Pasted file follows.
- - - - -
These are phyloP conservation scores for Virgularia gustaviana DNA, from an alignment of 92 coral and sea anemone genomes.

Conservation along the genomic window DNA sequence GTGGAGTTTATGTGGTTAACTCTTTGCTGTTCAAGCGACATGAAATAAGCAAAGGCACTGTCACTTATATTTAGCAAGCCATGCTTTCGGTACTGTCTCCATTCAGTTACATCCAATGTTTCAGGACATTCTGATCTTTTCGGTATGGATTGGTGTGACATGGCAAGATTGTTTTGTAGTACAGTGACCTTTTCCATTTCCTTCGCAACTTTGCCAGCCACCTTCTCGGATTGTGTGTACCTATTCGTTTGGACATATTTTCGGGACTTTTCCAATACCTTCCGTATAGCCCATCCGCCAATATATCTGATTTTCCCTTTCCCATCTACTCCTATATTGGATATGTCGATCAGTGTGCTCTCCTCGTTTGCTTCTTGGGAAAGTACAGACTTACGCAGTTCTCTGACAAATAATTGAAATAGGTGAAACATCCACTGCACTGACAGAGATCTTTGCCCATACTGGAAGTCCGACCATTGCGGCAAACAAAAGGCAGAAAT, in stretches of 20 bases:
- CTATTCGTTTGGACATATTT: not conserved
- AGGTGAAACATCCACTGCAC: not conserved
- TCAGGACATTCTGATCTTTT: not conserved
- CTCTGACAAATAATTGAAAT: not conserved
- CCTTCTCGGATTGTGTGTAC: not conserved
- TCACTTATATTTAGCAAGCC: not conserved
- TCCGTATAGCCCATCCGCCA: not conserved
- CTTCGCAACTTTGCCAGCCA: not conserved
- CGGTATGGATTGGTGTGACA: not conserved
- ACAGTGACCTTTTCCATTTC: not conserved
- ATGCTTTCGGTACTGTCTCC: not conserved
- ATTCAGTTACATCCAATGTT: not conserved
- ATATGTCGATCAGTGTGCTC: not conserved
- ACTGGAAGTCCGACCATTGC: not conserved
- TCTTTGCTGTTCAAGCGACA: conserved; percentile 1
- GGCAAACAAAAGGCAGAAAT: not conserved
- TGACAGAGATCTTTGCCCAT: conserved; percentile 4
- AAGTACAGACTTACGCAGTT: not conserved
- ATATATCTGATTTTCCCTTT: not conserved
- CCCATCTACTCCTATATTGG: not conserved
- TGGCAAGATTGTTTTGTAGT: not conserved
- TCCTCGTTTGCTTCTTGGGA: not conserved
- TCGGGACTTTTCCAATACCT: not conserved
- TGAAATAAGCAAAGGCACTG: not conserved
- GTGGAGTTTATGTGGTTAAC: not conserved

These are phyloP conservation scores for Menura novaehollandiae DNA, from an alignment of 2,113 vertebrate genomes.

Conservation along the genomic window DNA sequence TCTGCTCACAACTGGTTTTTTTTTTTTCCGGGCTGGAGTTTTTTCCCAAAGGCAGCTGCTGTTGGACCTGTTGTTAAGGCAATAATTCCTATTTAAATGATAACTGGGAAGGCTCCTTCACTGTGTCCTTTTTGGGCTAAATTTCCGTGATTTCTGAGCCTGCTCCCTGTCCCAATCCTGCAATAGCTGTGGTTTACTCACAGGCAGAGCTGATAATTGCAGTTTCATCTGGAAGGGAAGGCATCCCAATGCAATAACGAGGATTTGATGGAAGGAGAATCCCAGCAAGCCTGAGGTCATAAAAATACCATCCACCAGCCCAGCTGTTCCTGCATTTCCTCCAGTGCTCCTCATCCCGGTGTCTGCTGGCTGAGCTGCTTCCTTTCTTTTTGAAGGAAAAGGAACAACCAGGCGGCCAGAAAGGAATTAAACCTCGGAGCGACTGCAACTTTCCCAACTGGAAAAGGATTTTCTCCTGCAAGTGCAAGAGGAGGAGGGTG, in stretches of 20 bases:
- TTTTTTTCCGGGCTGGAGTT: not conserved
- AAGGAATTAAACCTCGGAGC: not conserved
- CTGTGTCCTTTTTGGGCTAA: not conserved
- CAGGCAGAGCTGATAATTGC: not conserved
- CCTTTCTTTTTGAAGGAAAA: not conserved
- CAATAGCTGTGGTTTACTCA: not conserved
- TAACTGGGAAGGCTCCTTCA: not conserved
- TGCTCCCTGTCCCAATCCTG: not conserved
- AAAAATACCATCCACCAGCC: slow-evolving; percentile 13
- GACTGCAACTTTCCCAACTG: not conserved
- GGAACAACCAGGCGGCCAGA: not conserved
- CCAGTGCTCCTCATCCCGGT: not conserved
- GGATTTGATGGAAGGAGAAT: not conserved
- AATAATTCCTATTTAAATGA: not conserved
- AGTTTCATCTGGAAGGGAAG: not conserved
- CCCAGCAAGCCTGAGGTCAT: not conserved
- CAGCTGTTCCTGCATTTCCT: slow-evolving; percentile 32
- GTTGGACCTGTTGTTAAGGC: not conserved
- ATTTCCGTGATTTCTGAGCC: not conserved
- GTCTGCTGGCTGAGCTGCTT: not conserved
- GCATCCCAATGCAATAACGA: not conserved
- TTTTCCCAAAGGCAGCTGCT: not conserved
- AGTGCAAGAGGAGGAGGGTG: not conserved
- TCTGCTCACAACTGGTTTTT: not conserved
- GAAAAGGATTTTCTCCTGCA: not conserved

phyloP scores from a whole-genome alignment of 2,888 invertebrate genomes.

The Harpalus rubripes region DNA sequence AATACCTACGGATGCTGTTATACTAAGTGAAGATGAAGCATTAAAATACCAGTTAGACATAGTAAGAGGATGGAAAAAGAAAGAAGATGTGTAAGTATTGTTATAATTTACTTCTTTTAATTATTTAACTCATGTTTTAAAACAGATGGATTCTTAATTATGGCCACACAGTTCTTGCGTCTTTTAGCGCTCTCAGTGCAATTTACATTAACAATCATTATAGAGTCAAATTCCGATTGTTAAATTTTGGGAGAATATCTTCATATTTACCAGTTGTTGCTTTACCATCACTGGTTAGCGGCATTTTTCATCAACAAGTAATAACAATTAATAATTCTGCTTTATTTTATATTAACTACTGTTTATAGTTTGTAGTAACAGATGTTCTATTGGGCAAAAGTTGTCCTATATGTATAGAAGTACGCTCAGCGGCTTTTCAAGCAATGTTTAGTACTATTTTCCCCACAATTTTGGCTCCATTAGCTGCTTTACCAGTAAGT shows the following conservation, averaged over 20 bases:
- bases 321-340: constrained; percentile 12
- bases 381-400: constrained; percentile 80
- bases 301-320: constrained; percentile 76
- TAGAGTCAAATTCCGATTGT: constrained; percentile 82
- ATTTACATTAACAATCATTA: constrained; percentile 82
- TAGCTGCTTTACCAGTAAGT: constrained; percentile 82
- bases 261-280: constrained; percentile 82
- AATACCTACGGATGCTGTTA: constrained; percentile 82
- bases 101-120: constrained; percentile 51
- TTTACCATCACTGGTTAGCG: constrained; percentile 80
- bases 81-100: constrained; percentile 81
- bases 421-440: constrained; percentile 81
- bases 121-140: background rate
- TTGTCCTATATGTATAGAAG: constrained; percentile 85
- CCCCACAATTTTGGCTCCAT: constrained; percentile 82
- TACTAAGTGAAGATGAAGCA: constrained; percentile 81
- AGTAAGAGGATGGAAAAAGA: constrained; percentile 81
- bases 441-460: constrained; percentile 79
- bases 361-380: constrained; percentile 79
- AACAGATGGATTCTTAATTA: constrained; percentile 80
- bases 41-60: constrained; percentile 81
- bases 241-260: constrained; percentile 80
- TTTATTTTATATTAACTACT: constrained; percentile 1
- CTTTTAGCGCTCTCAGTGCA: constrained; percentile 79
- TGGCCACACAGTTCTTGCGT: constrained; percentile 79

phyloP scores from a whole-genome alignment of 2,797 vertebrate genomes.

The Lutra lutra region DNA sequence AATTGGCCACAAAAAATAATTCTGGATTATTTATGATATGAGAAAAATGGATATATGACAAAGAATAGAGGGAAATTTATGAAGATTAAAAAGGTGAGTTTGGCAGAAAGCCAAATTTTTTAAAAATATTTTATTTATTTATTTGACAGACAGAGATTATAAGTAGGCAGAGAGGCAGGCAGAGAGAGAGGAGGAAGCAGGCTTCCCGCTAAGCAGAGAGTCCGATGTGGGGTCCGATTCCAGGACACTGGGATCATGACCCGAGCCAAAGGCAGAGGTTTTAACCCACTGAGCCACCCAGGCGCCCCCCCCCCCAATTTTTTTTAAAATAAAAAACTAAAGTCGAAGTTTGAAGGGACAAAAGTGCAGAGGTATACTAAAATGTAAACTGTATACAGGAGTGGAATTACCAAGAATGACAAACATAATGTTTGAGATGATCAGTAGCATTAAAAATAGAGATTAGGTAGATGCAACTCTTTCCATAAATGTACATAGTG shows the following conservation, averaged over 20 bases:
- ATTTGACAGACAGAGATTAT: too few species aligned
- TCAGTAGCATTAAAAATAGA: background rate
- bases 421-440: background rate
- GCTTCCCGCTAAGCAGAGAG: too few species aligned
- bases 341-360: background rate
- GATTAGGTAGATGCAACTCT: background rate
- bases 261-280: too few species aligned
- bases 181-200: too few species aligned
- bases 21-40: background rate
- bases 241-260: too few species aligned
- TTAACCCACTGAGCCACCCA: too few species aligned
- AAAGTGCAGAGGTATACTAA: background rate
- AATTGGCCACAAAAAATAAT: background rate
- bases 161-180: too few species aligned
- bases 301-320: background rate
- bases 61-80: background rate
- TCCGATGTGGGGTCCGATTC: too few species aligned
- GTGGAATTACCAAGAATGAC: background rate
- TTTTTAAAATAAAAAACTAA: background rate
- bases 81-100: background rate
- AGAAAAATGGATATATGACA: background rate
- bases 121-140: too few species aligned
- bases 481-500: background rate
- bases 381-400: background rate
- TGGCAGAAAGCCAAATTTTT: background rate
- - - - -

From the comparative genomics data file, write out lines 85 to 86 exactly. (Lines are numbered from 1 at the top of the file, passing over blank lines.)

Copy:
- TCAGTAGCATTAAAAATAGA: background rate
- bases 421-440: background rate